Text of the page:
NPR/HS2 ideas from Merseytravel

The request was refused by Merseytravel.

Dear Merseytravel,

The following extracts appear in the Liverpool Echo

"Cllr Robinson explained that the NPR line would be “a new line from Liverpool from a station somewhere in the Lime Street area, going roughly parallel to the M62, and linking to the proposed HS2 network”.
The precise route of such a line is yet to be determined.

Cllr Robinson said: “Much of the route coming into the city would be via tunnels.”

Mr Rogers added: “We’ve got some ideas. The options are being worked on.

“But Lime Street is the correct location for a station for so many different reasons.”

I would like all the documents relating to this, especially the "ideas" for routes, including maps, and the location and specifications of this proposed Lime Street area terminus. Especially platform and train length and whether or not the station is envisaged as being underground, overground or surface.

Yours faithfully,

John Bradley

Henderson, Andrew, Merseytravel

Dear Mr Bradley


Thank you for your email, which has been received by Merseytravel.

Your request is being dealt with under the terms of the Freedom of Information Act 2000 / Environmental Information Regulations 2004 and will be answered within twenty working days.

If you have any queries about this request do not hesitate to contact me. Please quote the reference number above in any future communications.

Kind regards,

Andy Henderson

Senior Information Management Officer | Merseytravel | Mann Island, PO Box 1976, Liverpool, L69 3HN
Office: 0151 330 1679 | Email: [email address]

Please consider the environment before printing this e-mail.

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Henderson, Andrew, Merseytravel

Dear Mr Bradley




Thank you for your recent request, which has been processed in accordance
with the Environmental Information Regulations 2004. This is because any
potential new rail line or station would constitute a measure likely to
affect the environment, as defined in Regulation 2(1)(c).


Having consulted with colleagues, I have been informed that any
information in relation to prospective locations for a new station in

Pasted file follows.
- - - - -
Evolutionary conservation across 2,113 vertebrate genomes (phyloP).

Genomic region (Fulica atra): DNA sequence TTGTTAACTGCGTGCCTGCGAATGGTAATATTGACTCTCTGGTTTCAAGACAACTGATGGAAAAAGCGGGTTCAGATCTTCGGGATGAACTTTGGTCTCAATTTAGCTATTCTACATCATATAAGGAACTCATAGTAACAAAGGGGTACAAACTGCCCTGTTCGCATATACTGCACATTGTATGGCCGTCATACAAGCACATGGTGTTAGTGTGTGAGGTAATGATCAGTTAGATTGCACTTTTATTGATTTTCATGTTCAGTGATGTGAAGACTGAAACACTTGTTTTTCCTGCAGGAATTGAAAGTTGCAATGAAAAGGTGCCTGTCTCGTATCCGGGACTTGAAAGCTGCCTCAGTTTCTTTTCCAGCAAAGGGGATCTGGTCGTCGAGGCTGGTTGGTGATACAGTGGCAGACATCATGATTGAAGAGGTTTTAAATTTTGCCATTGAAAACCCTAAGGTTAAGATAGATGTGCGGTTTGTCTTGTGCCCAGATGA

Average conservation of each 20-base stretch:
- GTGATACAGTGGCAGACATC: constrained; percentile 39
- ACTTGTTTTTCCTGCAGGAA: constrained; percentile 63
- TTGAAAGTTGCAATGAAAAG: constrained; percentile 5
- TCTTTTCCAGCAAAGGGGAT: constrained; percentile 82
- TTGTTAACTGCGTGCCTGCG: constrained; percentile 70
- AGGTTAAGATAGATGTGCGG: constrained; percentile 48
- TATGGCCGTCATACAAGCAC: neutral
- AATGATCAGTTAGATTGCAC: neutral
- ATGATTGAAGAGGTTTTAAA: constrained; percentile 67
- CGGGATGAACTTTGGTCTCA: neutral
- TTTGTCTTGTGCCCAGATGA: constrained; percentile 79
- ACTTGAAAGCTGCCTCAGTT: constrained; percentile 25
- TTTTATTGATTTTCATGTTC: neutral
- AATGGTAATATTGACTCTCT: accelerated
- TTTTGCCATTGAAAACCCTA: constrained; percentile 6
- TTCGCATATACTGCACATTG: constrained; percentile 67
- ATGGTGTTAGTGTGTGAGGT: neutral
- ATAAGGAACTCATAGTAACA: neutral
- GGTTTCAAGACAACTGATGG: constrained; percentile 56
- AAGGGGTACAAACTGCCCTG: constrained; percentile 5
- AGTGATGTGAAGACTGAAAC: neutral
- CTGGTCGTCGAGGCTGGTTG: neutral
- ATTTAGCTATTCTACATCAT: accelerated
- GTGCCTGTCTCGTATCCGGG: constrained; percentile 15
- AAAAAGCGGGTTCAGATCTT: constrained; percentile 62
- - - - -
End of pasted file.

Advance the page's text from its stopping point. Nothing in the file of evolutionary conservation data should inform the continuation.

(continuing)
Liverpool has been produced by Transport for the North, rather than by
Merseytravel. This information is  subject to a non-disclosure agreement,
and Merseytravel must therefore give consideration to Regulation 12(5)(d)
as disclosure would adversely affect the confidentiality of the
proceedings of that or any other public authority where such
confidentiality is provided by law.


The Information Commissioner’s Office (ICO) has published guidance on
Regulation 12(5)(d) at [1]this link
As stated on page 9 of the guidance, ‘the information thus obtained must
have the quality of confidence; this means it

must not be in the public domain already and it must be of importance to
the confider and not trivial. There must also be an expectation that it
would not be disclosed.’ The existence of the non-disclosure agreement
meets these conditions, and disclosure would be likely to adversely affect
the on-going work being undertaken by Merseytravel in relation to Northern
Powerhouse Rail (NPR) and HS2.


As with all exceptions under the Regulations, Merseytravel must consider
the public interest test, balancing the arguments for and against
disclosure of the requested information.


In terms of the argument in favour of disclosure, there is always a
general public interest in public bodies being transparent and
accountable. NPR and HS2 developments are of great importance and will
significantly impact the lives of Merseyside residents. Any works will
also involve the expenditure of large sums of public money, and there is a
need for public bodies to allow such decisions to be subject to a degree
of public scrutiny.


Conversely, the guidance states that


There is always a general public interest in protecting confidential
information. Breaching an obligation of confidence undermines the
relationship of trust between confider and confidant, regardless of
whether the

obligation is based on statute or common law. For this reason, the grounds
on which confidences can be breached are normally limited [p.12-13]